What Muslims in the West can learn from Jews

Muslims and Jews have a lot in common. Maybe we should stop hating them and start taking notes.

Taimur Malik January 25, 2011
Muslims in America have to start taking the route of our Jewish brothers and sisters, and they need the help of the latter to make it happen.”

This suggestion comes from acclaimed American Muslim author, academic and Harvard Divinity School graduate Reza Aslan. He was speaking at Columbia University.

Last November, two of Columbia’s largest student organisations, Hillel and the Muslim Students Association, came together to jointly host the event “Re-evaluating Park 51: Islamophobia and Anti-Semitism”. The event was held in recognition of the negative and oft-times bordering malicious (read Fox News) coverage of the Muslim YMCA-like community center ‘Park-51’, a few blocks from (but not at) Ground Zero. Professor Aslan was called in to link the persecution of Jewish immigrants to the US in the late 19th and early 20th centuries and its resonance with the defamation of Islam and Muslims in America today.

Discrimination: what Jews and Muslims have in common

The Jews who immigrated to the US were faced with persecution and discrimination from all sections of America. From politicians to business tycoons like Henry Ford - many people, like the family of my friend Raphael Pope-Sossman, had their last name changed and Christianised (hence the aptly named “Pope”) to escape.

Catholic immigrants were another minority that faced similar discrimination. When Kennedy was running for President, he was slandered on two accounts, for not wearing the hat and for having more loyalty to the Pope than the constitution of the United States.  While both Catholics and America’s Jewry had to work very hard to achieve it, with time both these minorities were able to embed themselves well in the American state and society. In the early 20th century for instance, Harvard University President Lawrence Lowell tried to impose quotas on Jewish admissions to the University, and by 2001 Harvard had appointed Larry Summers as its first Jewish President.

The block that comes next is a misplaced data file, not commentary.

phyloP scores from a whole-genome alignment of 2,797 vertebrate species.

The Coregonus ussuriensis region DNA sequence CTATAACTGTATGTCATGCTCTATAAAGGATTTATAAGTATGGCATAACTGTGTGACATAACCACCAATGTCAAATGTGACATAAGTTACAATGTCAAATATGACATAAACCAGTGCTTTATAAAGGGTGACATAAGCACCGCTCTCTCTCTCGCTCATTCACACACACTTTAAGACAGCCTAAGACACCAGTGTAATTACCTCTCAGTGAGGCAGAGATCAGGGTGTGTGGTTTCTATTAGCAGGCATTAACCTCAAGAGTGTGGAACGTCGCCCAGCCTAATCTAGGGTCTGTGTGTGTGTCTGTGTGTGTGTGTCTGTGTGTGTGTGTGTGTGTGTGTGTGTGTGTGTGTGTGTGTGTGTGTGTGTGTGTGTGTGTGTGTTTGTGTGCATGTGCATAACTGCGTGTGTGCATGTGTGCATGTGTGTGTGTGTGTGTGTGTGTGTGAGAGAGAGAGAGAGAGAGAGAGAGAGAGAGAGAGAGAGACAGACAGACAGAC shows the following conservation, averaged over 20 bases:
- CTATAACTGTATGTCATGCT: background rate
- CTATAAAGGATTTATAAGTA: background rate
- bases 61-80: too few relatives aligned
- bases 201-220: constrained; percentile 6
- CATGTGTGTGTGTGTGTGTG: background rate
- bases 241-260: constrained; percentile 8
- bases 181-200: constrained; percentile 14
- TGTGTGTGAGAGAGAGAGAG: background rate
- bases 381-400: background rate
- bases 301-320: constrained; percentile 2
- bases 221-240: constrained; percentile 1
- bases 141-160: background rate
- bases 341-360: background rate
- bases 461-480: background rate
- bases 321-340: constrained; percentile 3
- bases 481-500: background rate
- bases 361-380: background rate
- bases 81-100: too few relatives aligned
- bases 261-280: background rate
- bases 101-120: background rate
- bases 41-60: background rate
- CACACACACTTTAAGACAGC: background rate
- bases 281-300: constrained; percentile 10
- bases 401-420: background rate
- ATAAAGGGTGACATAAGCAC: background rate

What should Muslims in the US  do?

How should Americans bring to an efficacious end the discrimination against them?

There are the usual suspects of working hard, attaining very high degrees of education and setting exemplary personal standards in their lives. After all, Pew surveys show that Americans who know just one Muslim personally have a dramatically less negative view of Islam.

But it is the arts that are an all-important prong of changing this discourse. When Harvard Professor Joe Nye coined the phrase “soft power” he meant it in the context of states. However, the concept can easily be used as one for communities, ethnicity or religion based. The arts provide an excellent platform to achieve wide acceptance due to their ability to lift people or entertain them.

The creators of Batman and Superman were Jewish, and today there is no 15-year-old (and many 50-year-olds) that has not been at some point obsessed with these superheroes. Similarly when you wear a Ralph Lauren gargantuan Polo shirt, or a pair of Calvin Klein slacks you experience genius designer wear from two designers who happen to be Jewish. It is, therefore, imperative for Muslims to increase their presence in the various fields of the arts. There is much we can learn from our Jewish peers.

Anti-Semitism is as bad as Islamophobia

The label of “anti-Semitism” has become one of the worst kinds of xenophobia one can ever be accused of. The linking of Islamophobia with anti-Semitism is essential to make sure that Machiavelli concoctions of all on-partisan vendetta based elements against Islam can be effectively brought to an end. There is good movement in this direction, and the greatest defender of Park-51 has turned out to be New York’s Jewish mayor Michael Bloomberg, tear-fully pleading for it to be allowed to be built. It is now up to both sides to in the words of Nixon “cease the moment”!
WRITTEN BY:
Taimur Malik A student at Columbia University and the President of the Columbia Muslim Students Association.
The views expressed by the writer and the reader comments do not necassarily reflect the views and policies of the Express Tribune.

COMMENTS (18)

Tony Singh | 10 years ago | Reply @Aisha Khan and add It is not that you are different. Its just that you are following a different religion. Your identity has very little to do with your religion.
Tony Singh | 10 years ago | Reply @Aisha Khan - Relationship: That is the exact problem the author is addressing to.
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